Review Detail

8.4 28 10
FanFix June 30, 2012 10817
(Updated: September 10, 2012)
Overall rating
Audio/Video Quality
Visual Editing
Review by Grauser — June 20, 2010 @ 11:05 am

In early 2001, one film projected the burgeoning scene of Fan Editing into the spotlight. The mystery behind the editor, the suspected Hollywood connections, the mass dislike of the film in it's original form, all helped to fuel the demand for Episode I.II: The Phantom Edit. That, coupled with the fact that the original filmmaker himself seemed to have committed the first well known act of fan-editing with the release of “special editions” some years prior, all made for a good story.

Although this edit should be watched on it's own merit, it is worth it in it's own right to watch it from the perspective of viewing a piece of digital history. A representation of the digital age, where everything is malleable, and one person's vision (or revision) can quickly and easily be shared by millions. This edit was a catalyst for all range of discussions regarding intellectual property, art, and everything in between. This fan edit, and others like it are not only re-edits, but as Columnist Daniel Kraus put it, are “re-imaginings, radically changing the narrative through unexpected audio and visual juxtapositions.

Yet putting aside all that, one thing cannot be denied; This fan edit is far superior to the original film. The Phantom editor cut nearly 20 minutes of film, and I will touch upon those that stuck with me most.

-Throughout the movie the detestable abomination Jar-Jar has been reduced to a small supporting role, as opposed to stealing most scenes via antics.
-Battle Droid dialog has been reduced
-Redundant Exposition throughout the film has been reduced.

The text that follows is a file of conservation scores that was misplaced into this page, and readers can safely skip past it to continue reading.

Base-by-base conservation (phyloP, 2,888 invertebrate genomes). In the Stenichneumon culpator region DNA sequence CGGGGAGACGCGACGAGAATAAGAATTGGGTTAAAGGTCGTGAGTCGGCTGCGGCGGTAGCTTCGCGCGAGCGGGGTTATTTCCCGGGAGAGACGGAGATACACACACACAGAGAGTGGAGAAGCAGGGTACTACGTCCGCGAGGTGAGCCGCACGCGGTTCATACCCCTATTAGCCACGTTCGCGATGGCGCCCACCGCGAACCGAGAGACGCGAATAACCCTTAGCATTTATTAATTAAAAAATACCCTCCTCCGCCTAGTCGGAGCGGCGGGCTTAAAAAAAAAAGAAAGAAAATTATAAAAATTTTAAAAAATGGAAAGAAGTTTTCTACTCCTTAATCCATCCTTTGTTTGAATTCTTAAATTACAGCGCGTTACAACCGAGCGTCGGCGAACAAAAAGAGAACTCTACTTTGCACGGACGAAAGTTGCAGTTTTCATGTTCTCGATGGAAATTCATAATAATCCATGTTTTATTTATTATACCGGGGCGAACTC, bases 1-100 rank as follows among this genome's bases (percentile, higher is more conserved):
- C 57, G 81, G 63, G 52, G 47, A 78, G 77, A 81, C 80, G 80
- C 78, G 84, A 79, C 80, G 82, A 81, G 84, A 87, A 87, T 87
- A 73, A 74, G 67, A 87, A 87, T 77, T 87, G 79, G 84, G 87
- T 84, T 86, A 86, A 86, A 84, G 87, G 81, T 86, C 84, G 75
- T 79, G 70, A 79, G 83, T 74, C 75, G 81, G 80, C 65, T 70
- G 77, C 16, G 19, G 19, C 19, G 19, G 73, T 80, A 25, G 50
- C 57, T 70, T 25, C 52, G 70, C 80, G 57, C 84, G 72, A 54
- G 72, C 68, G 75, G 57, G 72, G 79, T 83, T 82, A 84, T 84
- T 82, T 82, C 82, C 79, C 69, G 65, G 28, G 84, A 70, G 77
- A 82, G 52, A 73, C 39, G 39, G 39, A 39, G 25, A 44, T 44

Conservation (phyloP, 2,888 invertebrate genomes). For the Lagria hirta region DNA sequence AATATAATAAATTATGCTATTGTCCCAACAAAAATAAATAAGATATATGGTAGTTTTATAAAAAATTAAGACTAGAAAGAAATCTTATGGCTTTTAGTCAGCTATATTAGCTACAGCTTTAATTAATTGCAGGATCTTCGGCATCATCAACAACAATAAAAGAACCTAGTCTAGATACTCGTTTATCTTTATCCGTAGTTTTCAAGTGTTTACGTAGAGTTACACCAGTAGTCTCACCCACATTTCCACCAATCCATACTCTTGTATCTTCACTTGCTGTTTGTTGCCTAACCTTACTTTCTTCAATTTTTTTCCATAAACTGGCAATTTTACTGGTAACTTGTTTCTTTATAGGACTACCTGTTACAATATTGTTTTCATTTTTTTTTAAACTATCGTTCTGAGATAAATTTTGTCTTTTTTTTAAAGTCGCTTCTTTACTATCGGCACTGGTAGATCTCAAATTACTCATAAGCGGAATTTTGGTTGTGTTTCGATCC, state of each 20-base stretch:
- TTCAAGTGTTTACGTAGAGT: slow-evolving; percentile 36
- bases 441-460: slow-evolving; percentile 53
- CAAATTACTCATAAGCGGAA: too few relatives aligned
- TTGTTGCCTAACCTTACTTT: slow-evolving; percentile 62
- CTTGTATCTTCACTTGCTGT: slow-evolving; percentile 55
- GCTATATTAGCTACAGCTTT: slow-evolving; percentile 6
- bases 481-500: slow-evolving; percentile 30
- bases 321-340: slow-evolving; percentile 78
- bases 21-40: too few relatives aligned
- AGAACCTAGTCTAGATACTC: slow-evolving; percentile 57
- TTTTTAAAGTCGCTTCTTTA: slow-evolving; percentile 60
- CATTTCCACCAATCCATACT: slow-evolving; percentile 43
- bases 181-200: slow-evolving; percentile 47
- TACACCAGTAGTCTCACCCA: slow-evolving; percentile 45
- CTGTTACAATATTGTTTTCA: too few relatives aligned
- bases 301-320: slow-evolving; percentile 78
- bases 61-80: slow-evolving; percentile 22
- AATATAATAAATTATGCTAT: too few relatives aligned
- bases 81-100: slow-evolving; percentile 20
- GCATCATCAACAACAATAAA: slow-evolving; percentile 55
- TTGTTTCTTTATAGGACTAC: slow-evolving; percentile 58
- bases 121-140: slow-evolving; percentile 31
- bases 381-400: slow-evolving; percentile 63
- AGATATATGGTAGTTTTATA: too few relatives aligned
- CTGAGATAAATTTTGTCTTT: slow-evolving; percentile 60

-Much of the political rhetoric has been reduced.
-Anakin is less so the whooping child who somehow stumbles his way through danger, but is now more of a silent brooding character, more believable as a capable special child.
-Entire scenes such as the underwater chase scene have been removed, leaving you with the feeling that they should never have existed to begin with.
-The overall feeling of the movie has indeed been changed. By using early wipes and transitions, the Phantom Editor has edited TPM into a watchable, enjoyable beginning of the Star Wars anthology. All of the edits were very professional, and not once did I feel like I was watching a re-edited version of the film.

While Jar Jar has not been completely edited out, and you do still have to endure hearing the sound of his voice, The Phantom Editor has done a great job of reducing his presence, to an almost bearable measure. While you will never like the character (just seeing his face saddens me to a degree) I was actually able to enjoy the film without being chased away by Jar-Jar (I have only seen TPM once, and avoided watching it a second time by changing channels, or leaving the room).

The DVD extras great in their own right. The Commentary is worth watching the movie for, it gives a wonderful insight into the Phantom Editor's editing process, as well as his motivations behind his changes. Watching the commentary was an experience unto itself, and I am now even more than ever enamored with the idea of the fan edit itself. The Phantom Editor is not merely an editor, but an artist.

Episode I: The Phantom Edit is a very clean and professional edit. Some people prefer other edits which include dubs over Jar-Jar, the Neimoudians, and the Gungans. While I wish the Phantom Editor had done that in this edit, I still feel that The Phantom Edit is the best fan edit of TPM out there.

Thank you Phantom Editor, this is my definitive version of TPM, and is a MUST WATCH!

Video Quality: 8.5/10
Audio Quality: 10/10
Editing: 10/10
Improvement: 9/10 over the original
DVD Menu/Extras: 10/10

Overall Impression: 10/10
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